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ODRA – Object Database for Rapid Application development

Description and Programmer Manual

 

 

by Radosław Adamus, Tomasz Wardziak and the ODRA team

 

15. Interoperability with Java

15.1 Accessing Java Libraries via Reflection

ODRA supports calling external Java code directly from SBQL programs. You can invoke any arbitrary code written in Java, pass parameters to it and utilize its return value. The method is based on the reflexive capabilities of Java.

The following example creates a new java.util.Random object and invokes the nextInt method:

rndref:integer; //1

rndref:=external load_class("java.util.Random"); //2

external new_object(rndref); //3

external init_parameters(rndref); //4

external add_parameters(rndref, 5); //5

external invoke_integer(rndref, "nextInt"); //6


Operations defined above will return random number between 0 and 5.

Line 1 is responsible for creation of rndref variable that will store the reference to an external Java object.

Line 2 loads the java.util.Random class and stores its reference on the rndref variable. In this way any Java class can be loaded.

Line 3 creates a new instance of Java Random object.

Line 4 is always mandatory. It initializes an internal collection of parameters that will be used to invoke a method from an object.

Line 5 adds one parameter that will be used as an argument for the nextInt method. In this case number 5 is loaded as a first and only argument of the method. You can load as many arguments as the Java method requires. Consult Java documentation for method signatures.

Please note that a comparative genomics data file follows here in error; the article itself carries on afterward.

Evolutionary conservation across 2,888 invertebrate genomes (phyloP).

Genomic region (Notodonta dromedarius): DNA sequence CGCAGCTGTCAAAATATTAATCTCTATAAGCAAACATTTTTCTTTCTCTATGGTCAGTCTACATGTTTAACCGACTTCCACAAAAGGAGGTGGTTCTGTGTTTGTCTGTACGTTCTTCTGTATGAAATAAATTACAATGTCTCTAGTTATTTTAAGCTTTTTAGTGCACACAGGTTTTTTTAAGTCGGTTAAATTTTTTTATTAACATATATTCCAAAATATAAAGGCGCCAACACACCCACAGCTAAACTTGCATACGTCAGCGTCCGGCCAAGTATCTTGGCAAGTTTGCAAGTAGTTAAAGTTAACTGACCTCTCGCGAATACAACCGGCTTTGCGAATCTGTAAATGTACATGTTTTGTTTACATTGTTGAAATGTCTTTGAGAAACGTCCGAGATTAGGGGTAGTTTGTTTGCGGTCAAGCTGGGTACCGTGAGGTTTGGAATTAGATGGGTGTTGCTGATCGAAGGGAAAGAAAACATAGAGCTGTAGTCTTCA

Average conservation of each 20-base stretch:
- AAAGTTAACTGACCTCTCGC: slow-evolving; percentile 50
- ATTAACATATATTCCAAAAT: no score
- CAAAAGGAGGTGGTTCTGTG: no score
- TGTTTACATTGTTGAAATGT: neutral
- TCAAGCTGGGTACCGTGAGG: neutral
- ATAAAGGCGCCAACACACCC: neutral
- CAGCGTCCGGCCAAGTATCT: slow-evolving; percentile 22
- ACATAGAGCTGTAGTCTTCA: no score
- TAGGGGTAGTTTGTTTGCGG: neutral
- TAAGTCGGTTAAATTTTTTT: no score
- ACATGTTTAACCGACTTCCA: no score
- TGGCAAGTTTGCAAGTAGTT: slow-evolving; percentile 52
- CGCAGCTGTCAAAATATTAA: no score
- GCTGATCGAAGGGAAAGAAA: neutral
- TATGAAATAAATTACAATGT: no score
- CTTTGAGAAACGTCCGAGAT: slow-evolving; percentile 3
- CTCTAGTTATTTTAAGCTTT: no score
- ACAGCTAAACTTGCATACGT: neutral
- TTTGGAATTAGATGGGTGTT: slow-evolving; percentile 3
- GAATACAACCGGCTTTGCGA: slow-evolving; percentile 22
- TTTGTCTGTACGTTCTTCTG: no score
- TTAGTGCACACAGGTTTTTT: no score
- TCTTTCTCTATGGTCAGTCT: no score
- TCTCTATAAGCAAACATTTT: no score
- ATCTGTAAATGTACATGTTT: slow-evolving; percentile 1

Line 6 performs execution of external call and returns value to the SBQL stack (unless the return value is of type void). In this case invoke_integer method is executed, but you should choose one of the following methods to invoke, depending of a return type of Java method:

·        Invoke_integer – method’s return type is integer

·        Invoke_void – method’s return type is void

·        Invoke_library – method’s return type is reference

·        Invoke_string – method’s return type is string

·        Invoke_boolean – method’s return type is boolean

·        Invoke_real – method’s return type is double

At this moment Java arrays are not supported and methods returning Java arrays should be wrapped with methods returning Java collections.

Sample external invocations:

data:integer;

data:=external load_class("java.util.Date");

external new_object(data);

return external invoke_string(data, "toString");

Returns current date as a string.

ToUpper(val:string):string

{

 string_lib:=external 

         load_class("odra.sbql.external.lib.StringLib");

 external new_object(string_lib);

 init_string();

   

 result:string;

 external init_parameters(string_lib);

 external add_parameters(string_lib, val);

 result:=external invoke_string(string_lib, "ToUpper");

 return result;

}

The method ToUpper takes string as a parameter and returns this string in uppercase. It uses ToUpper method defined in odra.sbql.external.lib.StringLib.

SBQL code creating standard SBQL library can be found in res/standard_library folder.

15.2 Java Object Base Connectivity (JOBC)

ODRA JOBC (Java Object Base Connectivity) is defined and implemented according to the idea, syntax and semantics of JDBC (Java Data Base Connectivity). The differences concerns:

  • Input: we assume SBQL queries rather than SQL queries,
  • Output: we assume serialized ODRA objects rather than serialized relational tables.

In this section we introduce the ideas and usage of the ODRA JOBC API. In particular, we explain how to configure and connect an application to an ODRA database, how to prepare a query and how to execute it and how to process its result.